BALLARD: Reclaiming a creative sanctuary

June 8, 2014 

I knew I had to do something. Since my health issues with blood clots last June, I had not spent much time in my studio. The exceptions were the times I occasionally opened the door and shoved in anything that didn’t have another place to go.

I have quite a few commissioned paintings to do so I knew I had to get my studio cleaned out, dusted off and tidied up so that I could once again be in my special space set aside for me to create.

A few years ago, we purchased the duplex behind our home to use for storage and my studio. Since the top floor is full of windows allowing natural light to flow in, I chose it for the place I would paint. Like I’m in a tree house nestled amongst stately pecan trees,

I always love to paint there. I think it’s because it reminds me of the backyard studio of my private art teacher, Houser Smith.

I studied art with Houser starting at 8 years old and continued through my teens. Houser always taught me the importance of having a special place set aside to paint.

In some ways, it is like a sacred place with no one else there and no other distractions. When I enter that space, it’s just me, the canvases and a slew of paints and brushes. I look at it as my own private, creative haven.

The first indication that my studio had been shut down for business met me at the bottom of the black metal steps leading up to it. Since there had been no traffic on them other than the occasional squirrel as indicated by the various stages of cracked pecan shells strewn on just about every other step, surrounding vegetation had attempted to take them over.

Lush, green ivy crawled across the bottom stoop and up the first few steps like a snake winding its way around the banister and back across each step. In fact, I was afraid I was going to actually see a real snake somewhere.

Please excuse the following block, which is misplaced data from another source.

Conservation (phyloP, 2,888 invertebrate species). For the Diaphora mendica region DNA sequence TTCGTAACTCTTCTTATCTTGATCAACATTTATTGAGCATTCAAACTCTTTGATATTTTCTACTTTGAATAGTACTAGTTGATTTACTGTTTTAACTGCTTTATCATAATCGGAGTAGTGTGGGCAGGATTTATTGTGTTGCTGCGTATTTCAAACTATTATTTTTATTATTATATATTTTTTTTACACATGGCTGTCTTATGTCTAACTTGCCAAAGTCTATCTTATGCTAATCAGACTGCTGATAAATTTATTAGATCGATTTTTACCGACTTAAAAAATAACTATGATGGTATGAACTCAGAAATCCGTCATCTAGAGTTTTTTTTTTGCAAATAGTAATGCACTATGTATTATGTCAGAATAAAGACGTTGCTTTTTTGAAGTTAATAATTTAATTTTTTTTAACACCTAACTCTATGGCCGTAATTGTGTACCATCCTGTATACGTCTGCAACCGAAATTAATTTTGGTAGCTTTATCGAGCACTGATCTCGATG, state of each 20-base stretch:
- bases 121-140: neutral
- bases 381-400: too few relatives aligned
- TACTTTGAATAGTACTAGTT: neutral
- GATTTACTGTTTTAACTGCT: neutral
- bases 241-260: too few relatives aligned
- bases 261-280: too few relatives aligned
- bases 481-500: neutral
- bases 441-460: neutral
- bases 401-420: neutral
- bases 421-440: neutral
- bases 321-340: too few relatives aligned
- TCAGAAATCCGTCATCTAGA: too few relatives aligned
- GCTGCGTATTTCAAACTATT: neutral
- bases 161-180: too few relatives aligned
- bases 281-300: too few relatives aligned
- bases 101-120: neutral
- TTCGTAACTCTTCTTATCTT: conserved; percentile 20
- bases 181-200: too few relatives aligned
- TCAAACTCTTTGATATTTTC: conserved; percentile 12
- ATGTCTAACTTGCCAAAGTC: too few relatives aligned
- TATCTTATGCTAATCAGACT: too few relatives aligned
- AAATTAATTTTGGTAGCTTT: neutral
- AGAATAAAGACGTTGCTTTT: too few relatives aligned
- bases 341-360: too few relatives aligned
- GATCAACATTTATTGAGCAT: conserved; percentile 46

It became very clear. Before I could even get to my studio, I just about needed a machete. Like it or not, I had to reclaim my creative sanctuary.

An hour or so later, I won the battle with the green vines and started up the steps to the door of my studio. I turned the key to open the door and was almost afraid to look inside. I paused at the threshold to survey the situation.

I felt like I was in a movie where the people return to a summer house that has been vacant all winter. Spider webs and dust were there. The only things missing were the white sheets covering everything. I smiled. The difference between my studio and a vacation home was I hadn’t intended to close it up.

It was worse than I had imagined. I didn’t know where to start. But like with any of my projects, I just had to begin. I started by organizing all the things that had found their way to the middle of the main room’s floor. I put everything back in its place and then decided to take inventory of what I needed to replenish and replace.

I have trouble discarding things but, for many of my paints and brushes, the time had both come and gone. I filled boxes and multiple trash bags with dried up paint and other worn out supplies.